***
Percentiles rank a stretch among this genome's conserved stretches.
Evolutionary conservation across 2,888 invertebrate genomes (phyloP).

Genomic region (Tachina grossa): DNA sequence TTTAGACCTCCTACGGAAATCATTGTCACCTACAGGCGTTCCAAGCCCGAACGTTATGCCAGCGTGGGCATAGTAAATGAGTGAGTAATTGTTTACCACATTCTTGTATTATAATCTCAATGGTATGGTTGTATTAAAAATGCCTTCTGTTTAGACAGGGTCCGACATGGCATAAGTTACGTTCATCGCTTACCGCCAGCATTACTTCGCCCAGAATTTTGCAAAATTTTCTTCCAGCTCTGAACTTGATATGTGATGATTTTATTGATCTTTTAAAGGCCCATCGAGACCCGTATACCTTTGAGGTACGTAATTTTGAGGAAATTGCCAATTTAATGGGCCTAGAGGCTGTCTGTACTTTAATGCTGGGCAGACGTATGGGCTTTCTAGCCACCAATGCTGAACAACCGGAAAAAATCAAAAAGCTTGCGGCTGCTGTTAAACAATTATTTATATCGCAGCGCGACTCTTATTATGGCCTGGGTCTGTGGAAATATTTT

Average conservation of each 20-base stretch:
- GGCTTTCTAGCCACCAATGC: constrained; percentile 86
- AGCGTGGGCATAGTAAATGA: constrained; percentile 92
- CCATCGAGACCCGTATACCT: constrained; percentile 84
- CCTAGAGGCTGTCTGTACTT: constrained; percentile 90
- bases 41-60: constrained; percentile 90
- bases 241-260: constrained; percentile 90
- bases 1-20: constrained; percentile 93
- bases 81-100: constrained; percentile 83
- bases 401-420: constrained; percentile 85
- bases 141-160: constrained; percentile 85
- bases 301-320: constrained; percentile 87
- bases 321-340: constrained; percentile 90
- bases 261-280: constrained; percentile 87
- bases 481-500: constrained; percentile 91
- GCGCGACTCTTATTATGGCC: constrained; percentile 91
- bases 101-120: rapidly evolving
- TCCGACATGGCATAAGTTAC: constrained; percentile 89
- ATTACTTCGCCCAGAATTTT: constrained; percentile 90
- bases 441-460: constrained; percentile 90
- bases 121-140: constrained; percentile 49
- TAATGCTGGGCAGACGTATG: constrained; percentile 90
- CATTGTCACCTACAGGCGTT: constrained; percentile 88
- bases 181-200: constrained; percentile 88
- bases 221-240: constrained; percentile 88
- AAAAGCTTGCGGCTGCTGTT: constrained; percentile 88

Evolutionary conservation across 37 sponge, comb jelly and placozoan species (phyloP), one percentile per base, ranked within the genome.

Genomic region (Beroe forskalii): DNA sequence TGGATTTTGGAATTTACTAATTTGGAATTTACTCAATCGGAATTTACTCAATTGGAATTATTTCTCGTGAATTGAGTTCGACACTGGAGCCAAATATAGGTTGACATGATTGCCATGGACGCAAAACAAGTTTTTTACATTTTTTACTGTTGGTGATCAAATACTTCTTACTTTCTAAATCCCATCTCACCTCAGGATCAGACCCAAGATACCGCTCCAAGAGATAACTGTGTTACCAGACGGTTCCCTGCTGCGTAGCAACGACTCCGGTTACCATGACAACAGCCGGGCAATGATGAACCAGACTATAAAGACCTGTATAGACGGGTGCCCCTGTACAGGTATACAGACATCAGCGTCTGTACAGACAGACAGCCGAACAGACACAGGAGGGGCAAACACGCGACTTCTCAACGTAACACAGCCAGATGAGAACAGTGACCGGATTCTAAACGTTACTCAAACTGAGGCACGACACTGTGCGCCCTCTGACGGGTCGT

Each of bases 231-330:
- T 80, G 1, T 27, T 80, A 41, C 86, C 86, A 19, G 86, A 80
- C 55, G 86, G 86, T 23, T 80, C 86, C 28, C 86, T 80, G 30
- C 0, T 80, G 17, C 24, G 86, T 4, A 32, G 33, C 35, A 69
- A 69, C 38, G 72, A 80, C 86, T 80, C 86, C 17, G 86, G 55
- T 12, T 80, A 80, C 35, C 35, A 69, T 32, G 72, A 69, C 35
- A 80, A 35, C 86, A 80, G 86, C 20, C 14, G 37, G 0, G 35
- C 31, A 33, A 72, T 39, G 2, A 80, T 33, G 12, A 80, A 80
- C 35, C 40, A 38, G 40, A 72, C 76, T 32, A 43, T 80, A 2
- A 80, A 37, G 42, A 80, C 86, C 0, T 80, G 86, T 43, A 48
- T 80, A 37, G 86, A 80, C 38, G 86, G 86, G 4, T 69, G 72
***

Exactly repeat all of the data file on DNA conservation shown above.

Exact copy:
Percentiles rank a stretch among this genome's conserved stretches.
Evolutionary conservation across 2,888 invertebrate genomes (phyloP).

Genomic region (Tachina grossa): DNA sequence TTTAGACCTCCTACGGAAATCATTGTCACCTACAGGCGTTCCAAGCCCGAACGTTATGCCAGCGTGGGCATAGTAAATGAGTGAGTAATTGTTTACCACATTCTTGTATTATAATCTCAATGGTATGGTTGTATTAAAAATGCCTTCTGTTTAGACAGGGTCCGACATGGCATAAGTTACGTTCATCGCTTACCGCCAGCATTACTTCGCCCAGAATTTTGCAAAATTTTCTTCCAGCTCTGAACTTGATATGTGATGATTTTATTGATCTTTTAAAGGCCCATCGAGACCCGTATACCTTTGAGGTACGTAATTTTGAGGAAATTGCCAATTTAATGGGCCTAGAGGCTGTCTGTACTTTAATGCTGGGCAGACGTATGGGCTTTCTAGCCACCAATGCTGAACAACCGGAAAAAATCAAAAAGCTTGCGGCTGCTGTTAAACAATTATTTATATCGCAGCGCGACTCTTATTATGGCCTGGGTCTGTGGAAATATTTT

Average conservation of each 20-base stretch:
- GGCTTTCTAGCCACCAATGC: constrained; percentile 86
- AGCGTGGGCATAGTAAATGA: constrained; percentile 92
- CCATCGAGACCCGTATACCT: constrained; percentile 84
- CCTAGAGGCTGTCTGTACTT: constrained; percentile 90
- bases 41-60: constrained; percentile 90
- bases 241-260: constrained; percentile 90
- bases 1-20: constrained; percentile 93
- bases 81-100: constrained; percentile 83
- bases 401-420: constrained; percentile 85
- bases 141-160: constrained; percentile 85
- bases 301-320: constrained; percentile 87
- bases 321-340: constrained; percentile 90
- bases 261-280: constrained; percentile 87
- bases 481-500: constrained; percentile 91
- GCGCGACTCTTATTATGGCC: constrained; percentile 91
- bases 101-120: rapidly evolving
- TCCGACATGGCATAAGTTAC: constrained; percentile 89
- ATTACTTCGCCCAGAATTTT: constrained; percentile 90
- bases 441-460: constrained; percentile 90
- bases 121-140: constrained; percentile 49
- TAATGCTGGGCAGACGTATG: constrained; percentile 90
- CATTGTCACCTACAGGCGTT: constrained; percentile 88
- bases 181-200: constrained; percentile 88
- bases 221-240: constrained; percentile 88
- AAAAGCTTGCGGCTGCTGTT: constrained; percentile 88

Evolutionary conservation across 37 sponge, comb jelly and placozoan species (phyloP), one percentile per base, ranked within the genome.

Genomic region (Beroe forskalii): DNA sequence TGGATTTTGGAATTTACTAATTTGGAATTTACTCAATCGGAATTTACTCAATTGGAATTATTTCTCGTGAATTGAGTTCGACACTGGAGCCAAATATAGGTTGACATGATTGCCATGGACGCAAAACAAGTTTTTTACATTTTTTACTGTTGGTGATCAAATACTTCTTACTTTCTAAATCCCATCTCACCTCAGGATCAGACCCAAGATACCGCTCCAAGAGATAACTGTGTTACCAGACGGTTCCCTGCTGCGTAGCAACGACTCCGGTTACCATGACAACAGCCGGGCAATGATGAACCAGACTATAAAGACCTGTATAGACGGGTGCCCCTGTACAGGTATACAGACATCAGCGTCTGTACAGACAGACAGCCGAACAGACACAGGAGGGGCAAACACGCGACTTCTCAACGTAACACAGCCAGATGAGAACAGTGACCGGATTCTAAACGTTACTCAAACTGAGGCACGACACTGTGCGCCCTCTGACGGGTCGT

Each of bases 231-330:
- T 80, G 1, T 27, T 80, A 41, C 86, C 86, A 19, G 86, A 80
- C 55, G 86, G 86, T 23, T 80, C 86, C 28, C 86, T 80, G 30
- C 0, T 80, G 17, C 24, G 86, T 4, A 32, G 33, C 35, A 69
- A 69, C 38, G 72, A 80, C 86, T 80, C 86, C 17, G 86, G 55
- T 12, T 80, A 80, C 35, C 35, A 69, T 32, G 72, A 69, C 35
- A 80, A 35, C 86, A 80, G 86, C 20, C 14, G 37, G 0, G 35
- C 31, A 33, A 72, T 39, G 2, A 80, T 33, G 12, A 80, A 80
- C 35, C 40, A 38, G 40, A 72, C 76, T 32, A 43, T 80, A 2
- A 80, A 37, G 42, A 80, C 86, C 0, T 80, G 86, T 43, A 48
- T 80, A 37, G 86, A 80, C 38, G 86, G 86, G 4, T 69, G 72